Specifically, when I work in a reference-counted environment, if an object has a resource, like an open file, or a socket, I don't need to do anything special when I'm done with that object. The reference count predictably drops when I'm done with the object, and its destructor cleans up its resources.
In contrast, because garbage collection is non-deterministic, in a garbage collected environment, I have to use extra special care when an object uses a resource (file, socket, ect,) that needs to be released at a predictable moment.
Because: If, in a garbage collected environment, the rule of thumb is to "make sure you don't have circular references to your resources, (files, sockets, ect,)" this would dramatically simplify resource (not memory) management!
There are a plenty of steps to make it into usable gc.
But the threadsafe one does have a lot of raw edges, and I couldn't get that one working.
I think assemblyscript has implemented it. Something you might be interested to explore
edit: I fixed the import cycles and got it to build, but now the tests don't pass. The more of this code I read ... the worse it gets. Why is this on top of HN?
Also reference counting only applies to a tiny subset of Objective-C data structures, classes derived from NSObject using Cocoa retain/release patterns.
If you add Swift to the soup, there is still quite some work to do regarding performance,
The other, even bigger OS, is running on tracing GCs.
And Windows is running on a mix of reference counting and tracing GC.
The downside is, of course, that it requires much more care (to avoid cycles)
If you add multi-threading and multi-core, there is lock contention for every single memory access to update the related counter.
Additionally, if there is a big data structure in use, reaching zero will trigger a cascade deletion events reaching stop-the-world like effect.
Which, depending on how the deletion was implemented, might trigger a stack overflow in very deep structures.
Herb Sutter has a very interesting talk about the bad issues of reference counting and how to work around them.
CppCon 2016: Herb Sutter “Leak-Freedom in C++... By Default.”
There are multiple ways to optimize reference counting, like deferred counting, cycle collectors and a couple of others, which when you are done with all them, ends up being quite similar to having a tracing GC anyway.
You only have to update the counter when creating (or destroying) new "owning" references that might outlive any other reference to the object. This is a rare operation, and doing it potentially from multiple threads in a way that requires atomic update is even rarer.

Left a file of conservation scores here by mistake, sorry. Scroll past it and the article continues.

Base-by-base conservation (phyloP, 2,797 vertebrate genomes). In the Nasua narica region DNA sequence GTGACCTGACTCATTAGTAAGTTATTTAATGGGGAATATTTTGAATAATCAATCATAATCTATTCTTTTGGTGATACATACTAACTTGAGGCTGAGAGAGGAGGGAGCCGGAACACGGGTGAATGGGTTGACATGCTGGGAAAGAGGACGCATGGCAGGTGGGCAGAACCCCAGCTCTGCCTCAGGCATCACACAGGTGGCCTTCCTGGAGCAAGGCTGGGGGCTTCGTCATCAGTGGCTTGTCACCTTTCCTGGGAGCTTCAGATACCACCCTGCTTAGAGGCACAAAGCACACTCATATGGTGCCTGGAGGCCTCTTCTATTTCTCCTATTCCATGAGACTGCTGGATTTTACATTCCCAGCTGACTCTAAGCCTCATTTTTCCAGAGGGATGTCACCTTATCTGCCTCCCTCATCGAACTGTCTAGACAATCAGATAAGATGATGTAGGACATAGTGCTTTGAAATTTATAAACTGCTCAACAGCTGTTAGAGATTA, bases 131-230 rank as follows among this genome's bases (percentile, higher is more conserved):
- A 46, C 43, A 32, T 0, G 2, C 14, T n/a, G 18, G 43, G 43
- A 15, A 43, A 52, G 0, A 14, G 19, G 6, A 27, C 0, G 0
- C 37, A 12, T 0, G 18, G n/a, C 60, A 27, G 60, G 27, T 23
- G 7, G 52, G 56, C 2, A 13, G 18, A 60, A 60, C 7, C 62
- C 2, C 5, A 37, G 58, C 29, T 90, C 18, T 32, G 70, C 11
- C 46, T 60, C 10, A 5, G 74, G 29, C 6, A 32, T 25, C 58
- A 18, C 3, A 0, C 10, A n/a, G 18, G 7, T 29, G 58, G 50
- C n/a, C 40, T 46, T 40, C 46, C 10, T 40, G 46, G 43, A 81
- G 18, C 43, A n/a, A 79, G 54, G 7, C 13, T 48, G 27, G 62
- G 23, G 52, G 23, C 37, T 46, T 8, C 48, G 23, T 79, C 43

> Additionally, if there is a big data structure in use, reaching zero will trigger a cascade deletion events reaching stop-the-world like effect.
This is a side effect of deterministic disposal, of course. And it only happens when freeing up large object subgraphs, not just any and all "large data structures".
Yes, C++ implements reference counting in a non-ideal way. Swift is also quite bad. But one can do better.
Even a deletion cascade won't stop the world: only the single thread which reached zero will be "stopped". While in tracing GC, a "stop-the-world" stops all threads, even the ones which aren't doing any allocation or deallocation at the moment.
Also there are tracing GC that operate with local heaps.
In RC systems you don't escape latency spikes from cascading deallocations and nondeterministic malloc/free call latencies. The malloc impl underlying RC still needs to occasionally work quite a lot to recycle freed memory, just with additional constraints compared to non-RC GCs.
Adding GC to the Android platform was a stupid move. The Android UI is still janky compared to iOS, and GC is not the only reason why, but it's a significant reason. Android devices also eat battery like it's going out of style compared to iPhones and iPads. Again, GC is not the only reason for this but it factors in.
So they did the only possible exit, automate the manual retain / release Cocoa patterns on the compiler, and sell a marketing story about ARC and how GC is bad.
Pity that Borland and Microsoft haven't done the same about their compiler support for COM RC, done years before.
Android UI is janky due to bad coding practices, specially doing too much on UI thread.
Our phones are super computers compared with Lisp Machines.
If you want to start counting devices sold, it is pretty clear that tracing GC has won, specially when we had any kind of device with a web browser on it.
https://iacoma.cs.uiuc.edu/iacoma-papers/pact18.pdf has 42% on average, and halves that using their modification.
If not, there's room for more research.